HARTFORD, Conn. (AP) — Connecticut's police accountability task force on Tuesday rejected proposals to automatically decertify police officers convicted of felonies and drug possession, as current and former law enforcement officials on the panel opposed the measures.
Police officials said officers would be denied the due process right of presenting their side of the case before the state Police Officer Standards and Training Council, which certifies and decertifies officers.
“POST does a good job right now of dealing with this issue. There's a system in place,” said Norwalk Police Chief Thomas Kulhawik, a member of both the task force and POST. “I couldn’t support a blanket mandatory decertification without allowing for due process, which everybody else is entitled to.”
Shafiq Abdussabur, a task force member and retired New Haven police sergeant, also opposed the measures, saying minority officers are disproportionately charged with crimes compared with white officers. He also cited due process concerns.
“It is often the Black cops ... inside of many departments — Black, Hispanic, Latino officers — which are the officers that are often hunted down by administrative individuals for power issues or personality conflicts and for other things ... that could potentially get an officer acquiring that felony, some feloniously, and then they find themselves being decertified automatically without a due process,” he said.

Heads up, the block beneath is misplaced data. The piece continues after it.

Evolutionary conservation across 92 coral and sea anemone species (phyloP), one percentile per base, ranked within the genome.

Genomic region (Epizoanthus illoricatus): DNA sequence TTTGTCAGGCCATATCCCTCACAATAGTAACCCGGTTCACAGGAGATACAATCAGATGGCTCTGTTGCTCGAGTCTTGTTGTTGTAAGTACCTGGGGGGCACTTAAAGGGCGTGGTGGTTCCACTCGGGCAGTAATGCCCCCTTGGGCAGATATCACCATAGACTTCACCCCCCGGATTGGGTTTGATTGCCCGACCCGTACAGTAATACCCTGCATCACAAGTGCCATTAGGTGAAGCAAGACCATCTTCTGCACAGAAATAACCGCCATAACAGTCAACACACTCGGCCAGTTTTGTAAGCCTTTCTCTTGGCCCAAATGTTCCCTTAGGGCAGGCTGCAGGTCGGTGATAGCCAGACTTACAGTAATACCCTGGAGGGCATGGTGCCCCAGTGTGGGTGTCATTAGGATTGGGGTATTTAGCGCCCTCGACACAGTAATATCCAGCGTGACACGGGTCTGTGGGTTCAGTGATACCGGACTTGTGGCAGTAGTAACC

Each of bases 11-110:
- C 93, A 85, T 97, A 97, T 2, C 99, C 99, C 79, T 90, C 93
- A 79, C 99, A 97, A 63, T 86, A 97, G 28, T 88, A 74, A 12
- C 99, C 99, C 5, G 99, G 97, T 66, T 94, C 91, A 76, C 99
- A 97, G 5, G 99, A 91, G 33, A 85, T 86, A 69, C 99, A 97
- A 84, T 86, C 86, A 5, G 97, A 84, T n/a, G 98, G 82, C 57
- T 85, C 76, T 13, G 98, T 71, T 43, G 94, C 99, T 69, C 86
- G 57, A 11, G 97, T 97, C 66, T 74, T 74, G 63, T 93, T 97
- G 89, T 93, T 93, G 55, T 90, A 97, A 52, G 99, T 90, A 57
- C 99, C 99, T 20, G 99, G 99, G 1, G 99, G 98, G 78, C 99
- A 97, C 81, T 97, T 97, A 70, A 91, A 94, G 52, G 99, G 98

Besides the existing POST process for decertification, police officials also said anyone convicted of a felony in Connecticut is barred from possessing guns, which would disqualify them from being a police officer.
The proposal to automatically decertify officers convicted of felonies failed on a 4-4 vote. A second measure to automatically decertify officers convicted of drug crimes was defeated 5-3.
The Police Transparency and Accountability Task Force is charged with making recommendations to the legislature. The panel was created last year as part of a police reform bill approved in response to police shootings of unarmed Black and Hispanic people in the state and across the country.
The panel is expected to present preliminary recommendations to state lawmakers next month, with a final report due at the end of 2021.
In June, the panel voted to further study proposals in a draft report including creating an independent authority to investigate police use-of-force incidents, banning chokeholds and other neck restraints and examining labor contract sections that make it hard to fire unfit officers.
Many of those proposals, however, were included in a new police reform bill signed into law by Gov. Ned Lamont in July.
Also Tuesday, the task force tabled a proposal to study the feasibility of using social workers and mobile crisis units to respond to calls involving disabled people.
The decision came after police officials on the panel suggested that experts, and not the task force, would provide a better assessment of using social workers and crisis units. Other task force members disagreed.